The voting rights campaign of the mid-1960s had results. In 1965 Johnson signed the Voting Rights Act, which authorized federal examiners to register voters and expanded black suffrage by suspending literacy tests for voting. The 24th Amendment, ratified in 1964, outlawed the poll tax in federal elections. A 1966 Supreme Court decision struck down the poll tax in all elections. These measures more than tripled the number of registered black voters in the South. Just as the federal government responded—after almost a century of inaction—to civil rights demands, waves of violence and disorder signaled a change in the civil rights movement.


In August 1965 frustrations with high unemployment and poverty led to riots in the Watts section of Los Angeles, a primarily black neighborhood. For six days, rioters looted, firebombed, and sniped at police and National Guard troops. When the riots ended, 34 people were dead and hundreds were injured. In the summers of 1966 and 1967, urban riots occurred in the poorer neighborhoods of several Northern cities. The summer of 1967 saw 150 racial confrontations and 40 riots.


In April 1968 Martin Luther King, Jr., was assassinated; in the summer race riots broke out in over 100 cities. In the wake of the riots, the president appointed a National Commission on Civil Disorders, headed by Otto Kerner, a former governor of Illinois. The Kerner Commission blamed white racism for the outbreaks of violence. "Our nation is moving toward two societies," the Commission report warned, "one black, one white—separate and unequal." The report urged job creation, more public housing, school integration, and "a national system of income supplementation."


As the urban riots of the mid-1960s voiced black rage, demands for Black Power changed the tone of the civil rights movement. Stokely Carmichael, a civil rights activist and SNCC member, led SNCC away from its commitment to nonviolence and integration. Carmichael popularized the call for Black Power, a controversial term. To some, Black Power called for racial dignity and self-reliance. For others, it meant that blacks should defend themselves against white violence, instead of relying on nonviolence. Still others believed that the Black Power movement called for black economic and political independence.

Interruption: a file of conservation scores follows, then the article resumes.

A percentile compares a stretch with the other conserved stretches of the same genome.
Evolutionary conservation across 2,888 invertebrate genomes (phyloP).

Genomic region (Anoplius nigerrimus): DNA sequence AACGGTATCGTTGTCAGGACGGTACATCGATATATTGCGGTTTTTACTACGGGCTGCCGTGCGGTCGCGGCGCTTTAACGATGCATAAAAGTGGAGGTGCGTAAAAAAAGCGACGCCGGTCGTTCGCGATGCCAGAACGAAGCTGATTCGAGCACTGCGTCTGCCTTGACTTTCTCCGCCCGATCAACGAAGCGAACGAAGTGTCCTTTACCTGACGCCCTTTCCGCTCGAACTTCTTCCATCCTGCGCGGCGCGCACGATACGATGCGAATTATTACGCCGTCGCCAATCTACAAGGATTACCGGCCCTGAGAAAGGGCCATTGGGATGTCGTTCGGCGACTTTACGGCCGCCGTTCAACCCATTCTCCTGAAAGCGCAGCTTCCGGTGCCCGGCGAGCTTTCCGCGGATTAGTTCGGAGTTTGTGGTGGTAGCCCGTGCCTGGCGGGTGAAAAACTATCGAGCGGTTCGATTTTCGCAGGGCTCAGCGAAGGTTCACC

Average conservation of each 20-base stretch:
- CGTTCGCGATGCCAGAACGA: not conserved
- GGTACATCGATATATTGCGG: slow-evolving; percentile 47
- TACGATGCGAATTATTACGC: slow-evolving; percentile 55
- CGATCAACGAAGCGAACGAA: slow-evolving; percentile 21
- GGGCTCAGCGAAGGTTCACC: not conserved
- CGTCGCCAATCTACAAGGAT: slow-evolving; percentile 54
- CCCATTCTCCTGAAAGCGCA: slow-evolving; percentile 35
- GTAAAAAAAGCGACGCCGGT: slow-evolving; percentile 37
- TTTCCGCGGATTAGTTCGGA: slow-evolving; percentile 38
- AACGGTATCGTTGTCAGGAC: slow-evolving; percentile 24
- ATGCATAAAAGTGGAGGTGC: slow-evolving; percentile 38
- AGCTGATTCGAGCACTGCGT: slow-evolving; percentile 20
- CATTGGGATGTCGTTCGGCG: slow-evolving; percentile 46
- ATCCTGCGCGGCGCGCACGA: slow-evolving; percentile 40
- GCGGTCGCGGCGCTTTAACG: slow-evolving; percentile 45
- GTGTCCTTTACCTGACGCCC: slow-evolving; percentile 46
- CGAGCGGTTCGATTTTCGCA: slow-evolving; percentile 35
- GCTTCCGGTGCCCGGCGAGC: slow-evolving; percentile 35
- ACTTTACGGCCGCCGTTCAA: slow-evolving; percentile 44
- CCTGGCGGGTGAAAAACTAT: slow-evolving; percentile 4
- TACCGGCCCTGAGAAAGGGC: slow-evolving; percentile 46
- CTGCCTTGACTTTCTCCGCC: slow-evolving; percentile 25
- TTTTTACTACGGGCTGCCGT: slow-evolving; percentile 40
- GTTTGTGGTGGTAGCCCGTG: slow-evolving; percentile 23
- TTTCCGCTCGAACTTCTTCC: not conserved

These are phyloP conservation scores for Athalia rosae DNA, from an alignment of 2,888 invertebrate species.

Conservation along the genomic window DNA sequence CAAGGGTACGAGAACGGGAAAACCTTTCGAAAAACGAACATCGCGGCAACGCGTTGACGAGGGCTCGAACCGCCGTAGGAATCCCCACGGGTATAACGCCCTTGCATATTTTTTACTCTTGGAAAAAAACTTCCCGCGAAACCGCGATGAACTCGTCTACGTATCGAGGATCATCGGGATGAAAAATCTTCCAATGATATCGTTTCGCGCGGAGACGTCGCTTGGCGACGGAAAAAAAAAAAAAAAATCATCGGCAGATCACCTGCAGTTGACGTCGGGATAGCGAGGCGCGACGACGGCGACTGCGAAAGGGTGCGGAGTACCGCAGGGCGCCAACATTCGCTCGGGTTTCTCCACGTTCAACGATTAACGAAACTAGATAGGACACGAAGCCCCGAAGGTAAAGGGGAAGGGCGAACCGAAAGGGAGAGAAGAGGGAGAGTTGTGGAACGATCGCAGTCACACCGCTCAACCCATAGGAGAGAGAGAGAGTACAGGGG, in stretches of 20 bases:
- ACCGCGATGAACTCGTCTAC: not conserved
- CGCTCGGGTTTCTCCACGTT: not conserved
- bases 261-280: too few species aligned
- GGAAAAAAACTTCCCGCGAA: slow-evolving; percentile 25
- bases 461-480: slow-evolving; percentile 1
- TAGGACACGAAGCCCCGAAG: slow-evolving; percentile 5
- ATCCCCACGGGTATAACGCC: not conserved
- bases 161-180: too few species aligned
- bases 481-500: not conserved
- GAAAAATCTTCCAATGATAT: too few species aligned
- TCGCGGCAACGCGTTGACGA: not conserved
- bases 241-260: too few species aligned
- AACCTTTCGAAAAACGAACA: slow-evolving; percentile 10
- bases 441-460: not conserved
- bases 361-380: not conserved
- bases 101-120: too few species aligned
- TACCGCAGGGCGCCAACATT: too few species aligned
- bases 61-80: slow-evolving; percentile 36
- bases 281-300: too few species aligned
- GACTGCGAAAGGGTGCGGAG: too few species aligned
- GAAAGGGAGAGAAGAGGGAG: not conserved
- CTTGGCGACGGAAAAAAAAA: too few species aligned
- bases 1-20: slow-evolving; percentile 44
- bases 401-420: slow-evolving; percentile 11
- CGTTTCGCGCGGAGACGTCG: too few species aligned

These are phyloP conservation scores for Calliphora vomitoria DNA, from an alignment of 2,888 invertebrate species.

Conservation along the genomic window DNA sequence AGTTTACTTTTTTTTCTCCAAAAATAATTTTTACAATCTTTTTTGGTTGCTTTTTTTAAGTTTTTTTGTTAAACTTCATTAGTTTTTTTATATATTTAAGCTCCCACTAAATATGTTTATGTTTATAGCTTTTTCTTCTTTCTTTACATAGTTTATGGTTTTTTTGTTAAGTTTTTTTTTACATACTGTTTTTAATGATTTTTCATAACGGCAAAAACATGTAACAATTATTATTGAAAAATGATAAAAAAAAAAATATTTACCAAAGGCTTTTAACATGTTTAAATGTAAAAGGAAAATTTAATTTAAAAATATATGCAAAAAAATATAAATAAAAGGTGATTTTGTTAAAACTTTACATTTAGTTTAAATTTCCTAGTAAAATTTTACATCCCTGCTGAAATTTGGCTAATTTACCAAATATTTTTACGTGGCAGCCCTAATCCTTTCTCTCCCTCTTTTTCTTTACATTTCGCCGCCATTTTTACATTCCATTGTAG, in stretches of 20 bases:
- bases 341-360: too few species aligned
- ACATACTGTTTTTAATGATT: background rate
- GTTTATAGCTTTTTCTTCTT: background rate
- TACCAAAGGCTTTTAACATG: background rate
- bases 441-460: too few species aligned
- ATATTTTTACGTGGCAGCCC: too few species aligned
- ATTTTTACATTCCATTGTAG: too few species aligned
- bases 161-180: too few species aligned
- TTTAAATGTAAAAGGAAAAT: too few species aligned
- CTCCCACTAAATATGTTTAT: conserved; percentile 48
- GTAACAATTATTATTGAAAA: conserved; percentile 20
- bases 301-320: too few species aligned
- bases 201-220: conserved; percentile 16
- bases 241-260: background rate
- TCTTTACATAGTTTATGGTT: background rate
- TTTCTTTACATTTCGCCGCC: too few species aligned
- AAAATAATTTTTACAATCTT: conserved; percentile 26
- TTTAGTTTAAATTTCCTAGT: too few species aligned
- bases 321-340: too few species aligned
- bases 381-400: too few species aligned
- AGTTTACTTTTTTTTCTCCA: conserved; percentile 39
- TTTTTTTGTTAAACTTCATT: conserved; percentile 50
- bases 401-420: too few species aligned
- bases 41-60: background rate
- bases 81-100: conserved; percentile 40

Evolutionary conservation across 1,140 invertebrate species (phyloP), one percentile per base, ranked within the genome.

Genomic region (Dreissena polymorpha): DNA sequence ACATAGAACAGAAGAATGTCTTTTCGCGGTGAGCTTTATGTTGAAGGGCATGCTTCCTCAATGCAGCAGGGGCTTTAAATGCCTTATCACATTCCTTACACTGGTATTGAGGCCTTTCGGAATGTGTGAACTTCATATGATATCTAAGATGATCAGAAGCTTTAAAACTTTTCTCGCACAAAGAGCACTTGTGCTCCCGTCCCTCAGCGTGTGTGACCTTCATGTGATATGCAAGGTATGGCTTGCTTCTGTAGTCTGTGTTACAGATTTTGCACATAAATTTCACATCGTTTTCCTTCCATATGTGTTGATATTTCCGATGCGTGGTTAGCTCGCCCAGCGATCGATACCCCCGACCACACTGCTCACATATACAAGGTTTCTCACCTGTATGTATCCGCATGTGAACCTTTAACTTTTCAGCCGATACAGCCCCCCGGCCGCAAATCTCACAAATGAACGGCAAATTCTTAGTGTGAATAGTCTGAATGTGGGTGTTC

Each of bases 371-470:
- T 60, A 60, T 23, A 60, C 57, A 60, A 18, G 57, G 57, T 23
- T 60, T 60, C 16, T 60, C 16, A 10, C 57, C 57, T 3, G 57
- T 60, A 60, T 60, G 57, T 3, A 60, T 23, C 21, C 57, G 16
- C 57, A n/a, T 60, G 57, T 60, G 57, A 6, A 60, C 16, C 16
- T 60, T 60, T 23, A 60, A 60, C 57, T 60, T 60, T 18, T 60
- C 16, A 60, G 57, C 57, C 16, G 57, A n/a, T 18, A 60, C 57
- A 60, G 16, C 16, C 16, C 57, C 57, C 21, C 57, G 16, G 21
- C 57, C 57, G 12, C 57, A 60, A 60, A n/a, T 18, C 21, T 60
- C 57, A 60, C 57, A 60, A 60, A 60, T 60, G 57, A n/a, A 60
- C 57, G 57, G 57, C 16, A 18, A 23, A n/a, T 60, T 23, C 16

Black Power advocates were influenced by Malcolm X, a Nation of Islam minister who had been assassinated in early 1965. They admired Malcolm's black nationalist philosophy, which emphasized black separatism and self-sufficiency. They also appreciated Malcolm's emphasis on black pride and self-assertion.

Conflict soon arose between the older civil rights organizations, such as the NAACP, and black power advocates, with their aura of militancy and violence. Some blacks called for racial pride and separatism instead of color-blindness and integration. Civil rights demands shifted from color-blinded to color-consciousness.

By the end of the 1960s, the civil rights movement had strongly influenced other groups, which adopted its protest tactics. Native Americans had mobilized early in the decade and convened in Washington in 1964 to press for inclusion in the War on Poverty. In 1968 Native American leaders demanded Red Power in the form of preferential hiring and reimbursement for lands that the government had taken from them in violation of treaties. Mexican Americans supported César Chávez, president of the United Farm Workers Organizing Committee. Chavez sought improved working conditions for migrant workers and organized national consumer boycotts of grapes and other products. The Hispanic movement also campaigned for bilingual and bicultural education, and Chicano studies in colleges. Finally, the women's movement of the late 1960s and 1970s, especially, derived inspiration from the civil rights precedent.

The Women’s Movement  
Like the civil rights movement, the women's movement used various means to end discrimination. Activists created pressure groups, adopted confrontation tactics like sit-ins and marches, and tried to capture media attention. By the end of the 1960s, feminists had created an energetic campaign that called both for legal equity and for the restructuring of gender roles and social institutions.


In 1961, Kennedy established the first presidential Commission on the Status of Women. In 1963 the commission issued a report citing employment discrimination, unequal pay, legal inequality, and insufficient support services for working women. The same year, a new book by journalist Betty Friedan, The Feminine Mystique, challenged the notion that women could find fulfillment only as wives and mothers. A final catalyst of the early 1960s was the Civil Rights Act of 1964, which banned race discrimination in employment and set up the EEOC to enforce the law. Unexpectedly, perhaps accidentally, and after heated debate, legislators amended the bill to bar sex discrimination in employment as well. When the EEOC ignored gender-based charges, women formed the National Organization for Women (NOW) in 1966. Betty Friedan led the new civil rights group, which urged equal opportunity and an end to sex discrimination.


Meanwhile, another wing of feminism developed. Young women who had been active in the civil rights and other protest movements began to form small "consciousness-raising" groups, which rapidly expanded in number. In these groups, women met to discuss the inequity of "sexism," a counterpart to racism; to strive for "women's liberation"; and to start feminist projects, such as health collectives or rape crisis centers.